In this episode, Thomas and I also discuss MagSRT®, a product Thomas is helping to develop, is the only time-release, high-potency magnesium supplement with peer-reviewed clinical trials to back up its efficacy. MagSRT® was evaluated in the Scottsdale Magnesium Study (SMS), a placebo-controlled, human clinical trial of 91 participants. The study measured Serum Magnesium, Red Blood Cell (RBC) Magnesium, and Magnesium Deficiency symptoms. The results are published in the peer-reviewed Journal of American College of Nutrition (JACN). It is a Sustained Release Technology (SRT) magnesium in a super-absorbable, premium organic form called dimagnesium malate, along with an active form of Vitamin B9 (Folic Acid) and Vitamin B6 (P5P)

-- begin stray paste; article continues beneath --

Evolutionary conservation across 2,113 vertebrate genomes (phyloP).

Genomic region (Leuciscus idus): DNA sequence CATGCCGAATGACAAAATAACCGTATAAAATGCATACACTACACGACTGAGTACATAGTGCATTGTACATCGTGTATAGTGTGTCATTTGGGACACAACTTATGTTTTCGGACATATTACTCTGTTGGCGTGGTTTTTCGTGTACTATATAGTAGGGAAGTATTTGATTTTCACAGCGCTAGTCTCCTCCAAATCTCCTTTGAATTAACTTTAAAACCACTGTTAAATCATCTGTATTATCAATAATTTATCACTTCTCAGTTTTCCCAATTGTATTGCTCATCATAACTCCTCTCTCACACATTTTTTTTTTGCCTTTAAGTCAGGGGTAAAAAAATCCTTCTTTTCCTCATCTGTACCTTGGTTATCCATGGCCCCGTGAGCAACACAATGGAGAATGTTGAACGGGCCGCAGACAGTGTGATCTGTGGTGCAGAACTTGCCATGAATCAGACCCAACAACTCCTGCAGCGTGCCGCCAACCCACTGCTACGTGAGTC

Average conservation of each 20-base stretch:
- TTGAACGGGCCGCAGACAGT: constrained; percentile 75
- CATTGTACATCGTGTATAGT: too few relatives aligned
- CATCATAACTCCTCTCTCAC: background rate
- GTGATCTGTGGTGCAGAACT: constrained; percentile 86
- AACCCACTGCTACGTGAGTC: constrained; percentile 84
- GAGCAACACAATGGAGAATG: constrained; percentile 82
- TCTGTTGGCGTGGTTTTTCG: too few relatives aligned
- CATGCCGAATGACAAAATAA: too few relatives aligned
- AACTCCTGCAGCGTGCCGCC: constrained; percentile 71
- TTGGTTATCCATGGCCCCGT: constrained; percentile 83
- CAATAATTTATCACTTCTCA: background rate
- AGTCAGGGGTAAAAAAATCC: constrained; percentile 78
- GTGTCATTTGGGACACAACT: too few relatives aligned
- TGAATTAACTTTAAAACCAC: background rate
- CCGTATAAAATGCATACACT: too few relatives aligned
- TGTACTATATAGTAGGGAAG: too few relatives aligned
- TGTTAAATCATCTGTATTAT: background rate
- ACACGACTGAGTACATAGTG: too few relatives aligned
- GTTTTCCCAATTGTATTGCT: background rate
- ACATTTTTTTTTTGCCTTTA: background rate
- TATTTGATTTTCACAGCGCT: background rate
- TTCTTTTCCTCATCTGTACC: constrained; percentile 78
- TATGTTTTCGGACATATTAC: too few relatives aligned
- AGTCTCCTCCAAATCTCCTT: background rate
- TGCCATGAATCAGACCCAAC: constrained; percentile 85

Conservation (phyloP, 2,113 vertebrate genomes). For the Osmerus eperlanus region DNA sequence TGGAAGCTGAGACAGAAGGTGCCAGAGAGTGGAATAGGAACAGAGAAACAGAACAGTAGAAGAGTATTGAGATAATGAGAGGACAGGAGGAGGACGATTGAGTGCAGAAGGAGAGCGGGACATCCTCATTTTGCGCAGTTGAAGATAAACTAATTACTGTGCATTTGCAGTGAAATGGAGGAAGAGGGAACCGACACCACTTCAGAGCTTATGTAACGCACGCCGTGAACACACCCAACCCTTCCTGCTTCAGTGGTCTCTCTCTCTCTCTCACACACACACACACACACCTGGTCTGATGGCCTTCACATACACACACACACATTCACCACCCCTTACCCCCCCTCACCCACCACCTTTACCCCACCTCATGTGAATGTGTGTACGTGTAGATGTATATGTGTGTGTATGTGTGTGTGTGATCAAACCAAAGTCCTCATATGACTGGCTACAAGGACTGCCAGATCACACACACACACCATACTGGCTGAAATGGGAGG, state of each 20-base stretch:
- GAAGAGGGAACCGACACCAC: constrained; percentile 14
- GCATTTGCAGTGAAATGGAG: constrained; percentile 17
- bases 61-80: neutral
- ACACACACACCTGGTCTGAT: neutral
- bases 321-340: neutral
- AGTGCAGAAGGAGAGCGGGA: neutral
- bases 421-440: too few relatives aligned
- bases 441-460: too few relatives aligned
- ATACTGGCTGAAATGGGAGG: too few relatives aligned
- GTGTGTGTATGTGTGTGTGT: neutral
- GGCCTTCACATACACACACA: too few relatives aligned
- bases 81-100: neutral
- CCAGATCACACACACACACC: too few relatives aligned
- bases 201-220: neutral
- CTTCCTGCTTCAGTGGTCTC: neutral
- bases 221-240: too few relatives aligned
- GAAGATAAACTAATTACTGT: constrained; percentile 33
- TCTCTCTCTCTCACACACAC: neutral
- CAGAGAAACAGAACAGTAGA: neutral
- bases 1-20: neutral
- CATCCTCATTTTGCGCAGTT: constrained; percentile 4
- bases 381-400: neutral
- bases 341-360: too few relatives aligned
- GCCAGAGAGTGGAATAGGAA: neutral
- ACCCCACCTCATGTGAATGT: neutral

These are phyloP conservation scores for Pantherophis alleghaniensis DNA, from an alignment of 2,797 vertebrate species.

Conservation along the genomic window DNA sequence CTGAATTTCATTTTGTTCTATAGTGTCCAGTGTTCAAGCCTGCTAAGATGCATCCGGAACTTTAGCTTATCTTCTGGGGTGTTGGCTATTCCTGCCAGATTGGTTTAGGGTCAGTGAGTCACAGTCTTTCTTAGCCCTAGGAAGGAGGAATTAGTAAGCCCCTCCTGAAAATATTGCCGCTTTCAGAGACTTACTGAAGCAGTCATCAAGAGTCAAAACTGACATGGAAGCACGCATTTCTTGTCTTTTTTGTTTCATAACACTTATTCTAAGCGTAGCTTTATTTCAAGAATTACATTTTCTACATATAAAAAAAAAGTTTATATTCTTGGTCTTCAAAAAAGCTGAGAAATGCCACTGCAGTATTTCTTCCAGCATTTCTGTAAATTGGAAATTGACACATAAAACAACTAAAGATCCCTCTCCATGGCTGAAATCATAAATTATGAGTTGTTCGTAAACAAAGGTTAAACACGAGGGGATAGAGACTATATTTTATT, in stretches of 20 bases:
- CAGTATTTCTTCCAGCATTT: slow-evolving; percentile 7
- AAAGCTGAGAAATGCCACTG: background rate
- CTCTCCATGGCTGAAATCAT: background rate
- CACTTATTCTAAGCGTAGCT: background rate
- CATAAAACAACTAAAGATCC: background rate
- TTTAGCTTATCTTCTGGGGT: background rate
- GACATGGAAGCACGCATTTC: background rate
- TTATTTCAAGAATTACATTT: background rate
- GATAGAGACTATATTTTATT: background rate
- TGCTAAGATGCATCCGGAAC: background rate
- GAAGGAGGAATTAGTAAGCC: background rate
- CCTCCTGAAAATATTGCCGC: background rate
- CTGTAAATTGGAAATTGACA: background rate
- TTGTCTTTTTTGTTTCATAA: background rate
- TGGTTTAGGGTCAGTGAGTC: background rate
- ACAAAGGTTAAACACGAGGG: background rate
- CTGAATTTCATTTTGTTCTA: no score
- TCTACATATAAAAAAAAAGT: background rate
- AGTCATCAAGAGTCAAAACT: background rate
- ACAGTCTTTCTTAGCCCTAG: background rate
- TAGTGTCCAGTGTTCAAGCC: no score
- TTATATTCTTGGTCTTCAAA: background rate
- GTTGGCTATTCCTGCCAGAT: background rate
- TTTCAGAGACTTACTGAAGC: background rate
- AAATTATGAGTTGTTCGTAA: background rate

During our discussion, you'll discover:
-Is there a way to supplement your magnesium levels without unpleasant side effects such as loose stool and “constarrhea”?…11:20
- Magnesium is “hydrophilic” meaning it attracts water.
- It creates “passive diffusion” where it attracts water into the intestine.
- There's nothing to regulate how fast the water enters the small or large intestine.
- The type of magnesium (ex. Epsom salt vs. magnesium citrate) one takes makes a big difference in how fast it will attract water.
-A few of the more popular forms of magnesium, and which one is optimal for the varying functions we might like to use it…13:40
- Magnesium citrate:
- high bioavailability;
- creates a laxative effect.
- Magnesium chloride:
- Typically contains only 10-15% magnesium.
- It's used to chelate other minerals such as iron and other heavy metals.
- These two factors are why magnesium chloride is recommended for detoxes.